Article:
Hereward Lester Cooke (1916-1975), a curator at the National Gallery of Art in Washington, DC, was extremely interested in the moon landing as well as in stamp collecting. He acquired over five hundred stamps relating to the 1969 lunar landing from countries including: Afghanistan, Algeria, Belgium, Bhutan, Brazil, Burundi, Cameroon, Chad, China, Congo, Czechoslovakia, Dahomey, Dubai, Fujeira, Gabon, Ghana, Grenada, Guatemala, Guinea, Haiti, Honduras, India, Iran, Italy, Korea, Liberia, Magyar, Malagasy, Maldives, Mali, Mexico, Monaco, Mongolia, Nicaragua, Niger, Panama, Paraguay, Poland, Ras Al Khaima, Rwanda, El Salvador, Samoa, Seychelles, Sharjah and Dependencies, Togolaise, Trinidad and Tobago, Umm Al Qiwain, The United States, Upper Volta, Uruguay and Venezuela. He donated his collection to the National Air and Space Museum in the early 1970s.
Biographical / Historical:
The first steps by a human on another planetary body were taken by Neil Armstrong of the Apollo 11 mission on July 20, 1969. In order to commemorate this monumental event, many countries created stamps relating to the moon landing. While most of the stamps feature Neil Armstrong descending onto the surface of the moon and other various space scenes, other stamps feature the crew members dressed in civilian clothes along with their families. Along with documenting history, the stamps generated revenue for the issuing countries.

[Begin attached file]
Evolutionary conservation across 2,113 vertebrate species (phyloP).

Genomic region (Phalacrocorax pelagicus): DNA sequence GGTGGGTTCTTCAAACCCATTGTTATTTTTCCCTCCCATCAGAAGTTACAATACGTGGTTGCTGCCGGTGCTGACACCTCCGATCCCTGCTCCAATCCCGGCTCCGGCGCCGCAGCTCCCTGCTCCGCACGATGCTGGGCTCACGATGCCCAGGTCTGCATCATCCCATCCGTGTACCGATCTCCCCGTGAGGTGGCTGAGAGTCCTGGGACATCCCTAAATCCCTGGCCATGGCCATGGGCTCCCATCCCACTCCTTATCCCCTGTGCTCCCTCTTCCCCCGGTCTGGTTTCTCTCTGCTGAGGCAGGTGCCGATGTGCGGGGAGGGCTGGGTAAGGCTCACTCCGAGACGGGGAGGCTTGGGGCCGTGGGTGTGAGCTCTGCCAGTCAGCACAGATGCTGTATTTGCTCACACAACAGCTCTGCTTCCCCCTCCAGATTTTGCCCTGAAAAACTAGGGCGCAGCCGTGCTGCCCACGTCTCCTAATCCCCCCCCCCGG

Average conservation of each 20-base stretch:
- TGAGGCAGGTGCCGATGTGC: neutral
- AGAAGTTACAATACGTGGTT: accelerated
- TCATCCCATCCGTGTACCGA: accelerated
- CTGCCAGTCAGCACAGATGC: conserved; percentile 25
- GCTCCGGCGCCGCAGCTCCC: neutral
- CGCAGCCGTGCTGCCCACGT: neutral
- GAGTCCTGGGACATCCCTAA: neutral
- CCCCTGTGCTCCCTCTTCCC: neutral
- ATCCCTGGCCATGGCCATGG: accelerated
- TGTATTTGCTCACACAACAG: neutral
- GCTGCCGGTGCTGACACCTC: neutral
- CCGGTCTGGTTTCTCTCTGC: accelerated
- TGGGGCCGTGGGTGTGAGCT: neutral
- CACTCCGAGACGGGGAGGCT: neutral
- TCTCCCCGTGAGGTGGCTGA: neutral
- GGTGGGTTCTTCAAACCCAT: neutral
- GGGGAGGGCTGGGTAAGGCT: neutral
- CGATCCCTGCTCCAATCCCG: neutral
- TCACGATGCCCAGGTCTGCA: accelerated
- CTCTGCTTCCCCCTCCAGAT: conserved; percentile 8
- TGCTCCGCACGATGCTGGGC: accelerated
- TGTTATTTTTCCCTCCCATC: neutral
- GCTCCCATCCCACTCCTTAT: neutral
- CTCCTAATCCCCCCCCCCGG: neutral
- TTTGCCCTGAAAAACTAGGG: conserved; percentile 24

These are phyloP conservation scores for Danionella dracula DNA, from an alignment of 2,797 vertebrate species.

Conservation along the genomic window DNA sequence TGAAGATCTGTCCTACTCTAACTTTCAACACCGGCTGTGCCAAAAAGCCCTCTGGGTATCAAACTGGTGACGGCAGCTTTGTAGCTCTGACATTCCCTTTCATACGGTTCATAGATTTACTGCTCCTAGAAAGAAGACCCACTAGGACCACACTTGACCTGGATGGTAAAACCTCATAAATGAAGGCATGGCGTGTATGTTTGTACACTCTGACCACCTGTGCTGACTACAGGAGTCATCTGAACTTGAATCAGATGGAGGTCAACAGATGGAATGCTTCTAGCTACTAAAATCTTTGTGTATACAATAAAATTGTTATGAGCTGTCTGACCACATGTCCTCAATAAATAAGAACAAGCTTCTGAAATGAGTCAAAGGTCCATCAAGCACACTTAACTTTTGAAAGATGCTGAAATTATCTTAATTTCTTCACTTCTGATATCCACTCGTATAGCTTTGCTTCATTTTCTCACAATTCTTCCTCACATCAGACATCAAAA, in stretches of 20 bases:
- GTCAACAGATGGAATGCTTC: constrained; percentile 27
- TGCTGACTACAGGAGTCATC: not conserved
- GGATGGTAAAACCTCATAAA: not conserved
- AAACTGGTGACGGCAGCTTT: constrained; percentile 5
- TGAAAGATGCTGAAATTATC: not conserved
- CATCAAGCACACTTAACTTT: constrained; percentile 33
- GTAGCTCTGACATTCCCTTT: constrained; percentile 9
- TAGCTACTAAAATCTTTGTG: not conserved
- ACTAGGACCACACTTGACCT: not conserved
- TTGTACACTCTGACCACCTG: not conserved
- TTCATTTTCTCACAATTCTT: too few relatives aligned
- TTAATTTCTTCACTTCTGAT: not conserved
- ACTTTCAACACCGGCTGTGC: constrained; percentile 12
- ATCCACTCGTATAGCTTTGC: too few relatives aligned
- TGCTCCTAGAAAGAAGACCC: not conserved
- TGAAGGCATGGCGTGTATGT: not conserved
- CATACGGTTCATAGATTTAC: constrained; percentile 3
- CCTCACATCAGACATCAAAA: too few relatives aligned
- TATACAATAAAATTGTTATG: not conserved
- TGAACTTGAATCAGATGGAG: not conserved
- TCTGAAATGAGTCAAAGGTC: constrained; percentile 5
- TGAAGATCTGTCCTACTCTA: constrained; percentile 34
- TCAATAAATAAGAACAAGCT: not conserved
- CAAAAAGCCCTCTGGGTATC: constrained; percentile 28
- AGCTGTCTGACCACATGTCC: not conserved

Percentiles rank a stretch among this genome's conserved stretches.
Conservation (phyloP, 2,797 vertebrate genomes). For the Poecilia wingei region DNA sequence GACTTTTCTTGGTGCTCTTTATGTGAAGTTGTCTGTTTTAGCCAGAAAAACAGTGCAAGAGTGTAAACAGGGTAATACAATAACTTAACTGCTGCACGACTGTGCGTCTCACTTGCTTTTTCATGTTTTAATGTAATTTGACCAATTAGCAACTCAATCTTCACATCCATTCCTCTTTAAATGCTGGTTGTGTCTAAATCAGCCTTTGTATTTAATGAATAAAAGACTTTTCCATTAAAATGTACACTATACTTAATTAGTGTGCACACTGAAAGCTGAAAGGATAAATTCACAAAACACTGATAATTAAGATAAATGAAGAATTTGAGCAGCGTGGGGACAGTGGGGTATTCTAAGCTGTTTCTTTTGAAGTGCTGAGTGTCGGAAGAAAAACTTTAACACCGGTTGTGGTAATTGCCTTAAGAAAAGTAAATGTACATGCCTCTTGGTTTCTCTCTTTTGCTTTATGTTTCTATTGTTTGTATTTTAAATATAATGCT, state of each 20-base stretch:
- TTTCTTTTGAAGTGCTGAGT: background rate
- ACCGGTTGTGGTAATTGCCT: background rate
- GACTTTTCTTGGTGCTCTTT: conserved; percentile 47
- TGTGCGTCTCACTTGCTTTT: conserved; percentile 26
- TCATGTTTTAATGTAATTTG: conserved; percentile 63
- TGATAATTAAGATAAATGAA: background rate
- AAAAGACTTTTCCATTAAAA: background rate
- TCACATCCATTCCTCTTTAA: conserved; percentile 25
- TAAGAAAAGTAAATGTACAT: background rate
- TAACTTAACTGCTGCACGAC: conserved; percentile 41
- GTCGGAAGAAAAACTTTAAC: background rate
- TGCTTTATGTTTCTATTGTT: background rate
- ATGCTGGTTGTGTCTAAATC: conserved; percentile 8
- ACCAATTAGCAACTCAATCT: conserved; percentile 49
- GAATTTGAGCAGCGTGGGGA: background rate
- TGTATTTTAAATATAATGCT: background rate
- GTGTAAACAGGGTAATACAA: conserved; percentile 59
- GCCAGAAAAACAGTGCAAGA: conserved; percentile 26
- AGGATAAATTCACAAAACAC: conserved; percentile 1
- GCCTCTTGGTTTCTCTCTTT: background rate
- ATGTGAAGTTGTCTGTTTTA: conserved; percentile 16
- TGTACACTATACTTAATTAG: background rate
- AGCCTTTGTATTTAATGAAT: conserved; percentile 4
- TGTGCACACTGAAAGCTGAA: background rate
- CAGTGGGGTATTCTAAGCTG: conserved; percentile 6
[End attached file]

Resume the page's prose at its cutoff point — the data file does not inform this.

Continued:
Elizabeth Miles Cooke, Gift, 2002
No restrictions on access.
Papers and recordings relating to a conference held at the National Museum of History and Technology (now called the National Museum of American History) on October 23, 1978. The Conference was a joint effort by the Smithsonian, the Washington, D.C. chapter of the Association for Computing Machinery, the Washington, D.C. chapter of the Data Processing Management Association, and the Washington, D.C.chapter of the Institute of Electrical and Electronics Engineers. The collection includes: a program signed by participants; photographs taken at the conference; planning documents such as invitations to speakers to participate and responses to them, proposed guest lists, proposed agendas, press releases, minutes of the planning committee for the Conference; documents relating to budgeting for the conference; and audiocassette and reel-to-reel tapes of the conference.
Scope and Contents:
This collection is currently unprocessed.
Biographical / Historical:
The concept for this conference was developed by Sol Rosenthal and Bill LaPlante, both considered pioneers in the field of computing. The conference was planned to honor the upcoming 20th anniversary of the Washington chapter of the Association for Computing Machinery in 1979. An additional impetus was the awareness that many of the original members of the chapter were at advanced ages, and the fear that early computer history would become lost if not recorded. A committee was formed with Rosenthal and Smithsonian Curator Uta Merzbach as chairs, a program was developed, and speakers and participants invited. The conference, held on October 23, 1978 was considered very successful as participants provided a wealth of historical detail. Notable participants include Grace Murray Hopper, former NASA astronaut Michael Collins, and Jacob Rabinow, among others.
Immediate source of acquisition unknown.
Collection open for research on site by appointment. Unprotected photographs must be handled with gloves.
Collection items available for reproduction, but the Archives Center makes no guarantees concerning copyright restrictions. Other intellectual property rights may apply. Archives Center cost-recovery and use fees may apply when requesting reproductions.